Bill Bray’s rise to power in New York State politics was an impressive feat. From a poor farm life within a few miles of the Canadian border, he worked hard at becoming a successful attorney. By the age of 39, he was chairman of the state’s Democratic Party and a close confidant of Governor Franklin Roosevelt. Bray was running the show and FDR was a happy man, reaping the benefits of Bray’s solid connections in upstate New York. Ironically, his following across central and northern New York is what eventually drove a wedge between Bray and the governor, souring their >>More


Saturday, October 19, 2013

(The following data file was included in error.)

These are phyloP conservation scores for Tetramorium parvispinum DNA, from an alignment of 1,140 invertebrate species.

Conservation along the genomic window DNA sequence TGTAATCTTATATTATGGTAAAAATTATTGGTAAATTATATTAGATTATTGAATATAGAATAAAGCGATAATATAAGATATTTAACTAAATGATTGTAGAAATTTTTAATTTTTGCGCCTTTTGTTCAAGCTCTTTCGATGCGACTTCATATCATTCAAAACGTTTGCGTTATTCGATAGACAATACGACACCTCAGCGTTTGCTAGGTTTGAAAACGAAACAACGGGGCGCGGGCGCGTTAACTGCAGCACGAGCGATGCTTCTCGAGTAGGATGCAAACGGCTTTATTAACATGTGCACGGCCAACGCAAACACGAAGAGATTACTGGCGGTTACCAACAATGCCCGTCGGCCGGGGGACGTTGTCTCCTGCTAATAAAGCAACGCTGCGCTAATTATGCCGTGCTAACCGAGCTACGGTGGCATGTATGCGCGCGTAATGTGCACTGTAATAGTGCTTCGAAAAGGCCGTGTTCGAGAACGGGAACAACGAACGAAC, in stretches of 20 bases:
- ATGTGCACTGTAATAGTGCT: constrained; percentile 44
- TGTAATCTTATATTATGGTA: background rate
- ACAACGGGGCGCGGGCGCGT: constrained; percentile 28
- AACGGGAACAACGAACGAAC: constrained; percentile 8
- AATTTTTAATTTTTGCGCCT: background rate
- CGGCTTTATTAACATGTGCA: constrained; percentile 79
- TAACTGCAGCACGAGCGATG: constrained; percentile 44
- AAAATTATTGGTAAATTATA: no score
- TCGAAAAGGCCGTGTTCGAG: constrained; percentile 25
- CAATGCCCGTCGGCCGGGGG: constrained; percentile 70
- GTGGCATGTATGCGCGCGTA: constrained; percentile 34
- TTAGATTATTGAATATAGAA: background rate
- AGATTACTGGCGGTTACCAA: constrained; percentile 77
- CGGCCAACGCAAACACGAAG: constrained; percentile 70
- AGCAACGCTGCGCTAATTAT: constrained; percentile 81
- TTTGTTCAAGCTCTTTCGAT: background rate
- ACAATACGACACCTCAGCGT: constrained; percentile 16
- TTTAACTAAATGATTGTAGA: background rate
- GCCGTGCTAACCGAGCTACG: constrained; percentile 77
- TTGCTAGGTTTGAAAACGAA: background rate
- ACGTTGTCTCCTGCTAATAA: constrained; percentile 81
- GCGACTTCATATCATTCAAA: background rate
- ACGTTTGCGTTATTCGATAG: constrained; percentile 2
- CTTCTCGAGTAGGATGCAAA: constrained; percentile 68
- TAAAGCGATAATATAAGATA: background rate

Lost Brook Dispatches: To My Father

This month is my father’s birthday.  We lost him to cancer sixteen years ago; he would have been 96. I’ve been thinking about my father lately as my interest in Adirondack history has grown in its personal impact.  The palpable feel of the history in the park, the physical sense of it, is the result of a sensibility I owe my parents, especially my father.   His life and values tied me directly to a different time, to a different world that is always echoed in the wilderness, in places that connect all of us to a sense of the primitive >>More


Friday, October 18, 2013

Local Sculptor Creates Works of Art From Native Stone

Still only in his mid 20’s Tyler Rand shuttles through Adirondack rivers and streams looking for a special rock; one that talks to him. The Lake Placid artist sculptures in stone. When he sees an exceptional rock in the water it sends a signal to him that triggers inspiration. Watch the full report here. The post Local Sculptor Creates Works of Art From Native Stone appeared first on The Adirondack Almanack.